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The Skin Trade: Six Tattoo Artists Share Their Stories 5
- Jul 19, 2018 -

Building on the idea that tattoo artists who have a design background tend to look at their work differently is Jojie Atomick. It’s not his real surname; no, but for Jojie, it’s one of his “artist tags” in a sense.

Jojie has always been involved with art.


In secondary school, he shared that he was so bad at mathematics that his teacher gave up and stopped bothering him when he would just doodle during lessons. His inspiration first came from graphic novels and comic books, before he took an interest in skateboarding. Heading to skate parks and reading skate magazines inspired him to pick up street art (or graffiti as the public still calls it), a practice that has seen him commissioned to do murals, cafes and even Zouk parties back in the day.


His entry into tattooing only came four years ago after he left his job as an art gallery co-ordinator. “I graduated from La Salle and worked as an exhibition coordinator. It got very mundane because you’re no longer creating, you’re just part of the process,” he shared.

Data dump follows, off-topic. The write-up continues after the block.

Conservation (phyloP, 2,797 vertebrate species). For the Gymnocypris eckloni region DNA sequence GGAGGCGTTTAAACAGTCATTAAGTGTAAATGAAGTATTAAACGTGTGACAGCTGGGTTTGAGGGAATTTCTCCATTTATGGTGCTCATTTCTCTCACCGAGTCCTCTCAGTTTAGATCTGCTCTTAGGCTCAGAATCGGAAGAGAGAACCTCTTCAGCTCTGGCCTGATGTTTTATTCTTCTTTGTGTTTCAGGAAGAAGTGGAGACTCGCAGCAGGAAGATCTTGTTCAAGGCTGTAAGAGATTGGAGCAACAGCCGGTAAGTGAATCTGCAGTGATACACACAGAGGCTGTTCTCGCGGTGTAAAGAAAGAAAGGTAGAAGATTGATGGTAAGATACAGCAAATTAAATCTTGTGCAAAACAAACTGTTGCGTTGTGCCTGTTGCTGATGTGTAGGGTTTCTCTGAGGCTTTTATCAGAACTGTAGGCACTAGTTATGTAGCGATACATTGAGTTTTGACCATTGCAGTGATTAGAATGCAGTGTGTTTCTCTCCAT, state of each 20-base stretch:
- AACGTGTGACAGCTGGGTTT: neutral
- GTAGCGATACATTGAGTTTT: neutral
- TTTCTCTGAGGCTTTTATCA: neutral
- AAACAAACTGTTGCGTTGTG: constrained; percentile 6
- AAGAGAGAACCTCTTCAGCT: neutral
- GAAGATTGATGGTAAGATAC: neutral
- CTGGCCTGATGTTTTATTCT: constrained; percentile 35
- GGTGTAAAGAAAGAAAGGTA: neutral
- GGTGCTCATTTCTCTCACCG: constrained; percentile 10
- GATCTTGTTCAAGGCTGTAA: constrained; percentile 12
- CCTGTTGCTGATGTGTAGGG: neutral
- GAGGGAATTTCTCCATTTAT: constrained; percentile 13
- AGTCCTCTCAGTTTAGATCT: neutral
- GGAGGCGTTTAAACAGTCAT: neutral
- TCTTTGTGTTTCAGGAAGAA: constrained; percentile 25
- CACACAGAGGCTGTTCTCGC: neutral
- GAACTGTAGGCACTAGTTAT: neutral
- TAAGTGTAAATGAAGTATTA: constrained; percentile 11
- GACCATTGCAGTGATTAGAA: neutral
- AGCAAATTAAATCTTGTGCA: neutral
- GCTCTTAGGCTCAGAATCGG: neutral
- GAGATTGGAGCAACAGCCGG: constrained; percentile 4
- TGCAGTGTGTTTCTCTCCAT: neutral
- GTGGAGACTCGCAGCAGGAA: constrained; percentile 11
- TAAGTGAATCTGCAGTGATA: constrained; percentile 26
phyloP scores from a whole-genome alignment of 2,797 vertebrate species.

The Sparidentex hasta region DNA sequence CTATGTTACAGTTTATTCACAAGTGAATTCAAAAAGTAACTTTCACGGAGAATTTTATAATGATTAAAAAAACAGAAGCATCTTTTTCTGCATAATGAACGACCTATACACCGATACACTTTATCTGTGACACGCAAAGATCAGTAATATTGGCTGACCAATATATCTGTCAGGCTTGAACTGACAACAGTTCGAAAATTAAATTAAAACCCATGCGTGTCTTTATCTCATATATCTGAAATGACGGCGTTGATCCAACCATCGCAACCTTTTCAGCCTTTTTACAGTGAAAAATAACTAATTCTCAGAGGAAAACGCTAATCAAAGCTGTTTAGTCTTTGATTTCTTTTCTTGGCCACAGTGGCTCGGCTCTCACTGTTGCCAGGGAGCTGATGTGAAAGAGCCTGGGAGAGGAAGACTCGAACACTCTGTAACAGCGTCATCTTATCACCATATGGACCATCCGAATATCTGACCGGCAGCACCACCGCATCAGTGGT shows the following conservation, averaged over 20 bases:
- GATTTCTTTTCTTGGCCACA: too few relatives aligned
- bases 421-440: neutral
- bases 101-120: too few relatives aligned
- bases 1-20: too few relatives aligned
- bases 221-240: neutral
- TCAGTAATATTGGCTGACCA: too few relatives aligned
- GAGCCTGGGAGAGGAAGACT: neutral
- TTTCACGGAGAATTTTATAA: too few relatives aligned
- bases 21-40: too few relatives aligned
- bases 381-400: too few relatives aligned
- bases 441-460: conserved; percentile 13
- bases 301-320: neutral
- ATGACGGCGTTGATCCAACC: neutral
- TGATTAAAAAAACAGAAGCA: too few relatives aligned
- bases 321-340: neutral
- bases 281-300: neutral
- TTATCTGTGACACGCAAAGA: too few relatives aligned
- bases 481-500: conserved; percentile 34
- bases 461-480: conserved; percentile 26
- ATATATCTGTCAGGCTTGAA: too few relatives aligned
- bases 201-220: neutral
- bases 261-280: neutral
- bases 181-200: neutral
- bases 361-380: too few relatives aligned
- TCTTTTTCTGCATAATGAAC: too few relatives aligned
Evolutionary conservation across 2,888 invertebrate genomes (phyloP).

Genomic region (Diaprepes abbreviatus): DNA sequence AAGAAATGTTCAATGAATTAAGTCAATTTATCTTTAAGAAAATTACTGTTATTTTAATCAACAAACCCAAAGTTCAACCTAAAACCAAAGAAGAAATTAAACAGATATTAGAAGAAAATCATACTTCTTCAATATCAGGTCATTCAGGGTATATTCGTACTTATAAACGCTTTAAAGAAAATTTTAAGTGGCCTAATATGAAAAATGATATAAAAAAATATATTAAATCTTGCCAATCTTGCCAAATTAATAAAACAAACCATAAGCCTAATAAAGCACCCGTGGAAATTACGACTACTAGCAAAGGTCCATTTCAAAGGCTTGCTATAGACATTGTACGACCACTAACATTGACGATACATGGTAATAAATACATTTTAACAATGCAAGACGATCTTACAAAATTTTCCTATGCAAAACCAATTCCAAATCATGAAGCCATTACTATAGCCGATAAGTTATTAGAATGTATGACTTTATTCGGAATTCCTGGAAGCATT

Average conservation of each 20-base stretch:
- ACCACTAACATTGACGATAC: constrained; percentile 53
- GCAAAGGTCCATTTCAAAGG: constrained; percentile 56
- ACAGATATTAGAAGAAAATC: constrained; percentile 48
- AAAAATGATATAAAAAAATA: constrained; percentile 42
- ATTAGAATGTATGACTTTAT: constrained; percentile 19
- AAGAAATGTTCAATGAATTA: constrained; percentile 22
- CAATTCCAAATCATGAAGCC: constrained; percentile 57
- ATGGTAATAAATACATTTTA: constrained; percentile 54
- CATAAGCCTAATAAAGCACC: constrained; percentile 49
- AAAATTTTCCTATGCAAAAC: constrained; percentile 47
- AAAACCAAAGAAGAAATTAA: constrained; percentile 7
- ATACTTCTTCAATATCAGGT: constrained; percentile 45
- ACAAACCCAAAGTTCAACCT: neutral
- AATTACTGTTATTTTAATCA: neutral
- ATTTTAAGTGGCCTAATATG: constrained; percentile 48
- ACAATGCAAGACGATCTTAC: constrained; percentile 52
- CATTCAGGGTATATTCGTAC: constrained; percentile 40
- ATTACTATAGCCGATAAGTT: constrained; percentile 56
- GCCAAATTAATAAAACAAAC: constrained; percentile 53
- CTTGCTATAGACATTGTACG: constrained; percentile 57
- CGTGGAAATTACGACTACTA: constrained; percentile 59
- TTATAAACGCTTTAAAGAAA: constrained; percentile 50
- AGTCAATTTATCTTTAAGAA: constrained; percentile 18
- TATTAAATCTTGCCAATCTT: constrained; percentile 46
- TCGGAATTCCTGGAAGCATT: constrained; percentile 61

His girlfriend at the time was a tattoo artist and he spent a lot of time at her studio and was well-versed with the world of ink. One thing led to another and he started on a new medium that would lead him to where he is, tattooing at Imagine Playbook, a collective of artists led by Ael Lim, one of Singapore’s most well-known modern artists.


“I was very drawn to Ael’s way of art. I learnt fine art and the way Ael approaches his designs was something I understood and wanted to learn from,” he explained. Jojie’s inspiration these days comes from the people he works around. “I come into Imagine and every artist here is just pushing boundaries and doing cool things,” he says. Jojie still does mural work and street art, sharing that it’s another form of inspiration, albeit one that stays in that medium, explaining that his two styles don’t quite blend into each other.


We ask if there’s a difference between design- and arts-trained artists. He laughs. “I think it’s a progression for artists. Like at La Salle, you go through different mediums. Skin is like the ultimate medium and some of the people here (at Imagine) have been illustrators or artists for years. They just want to push themselves differently.”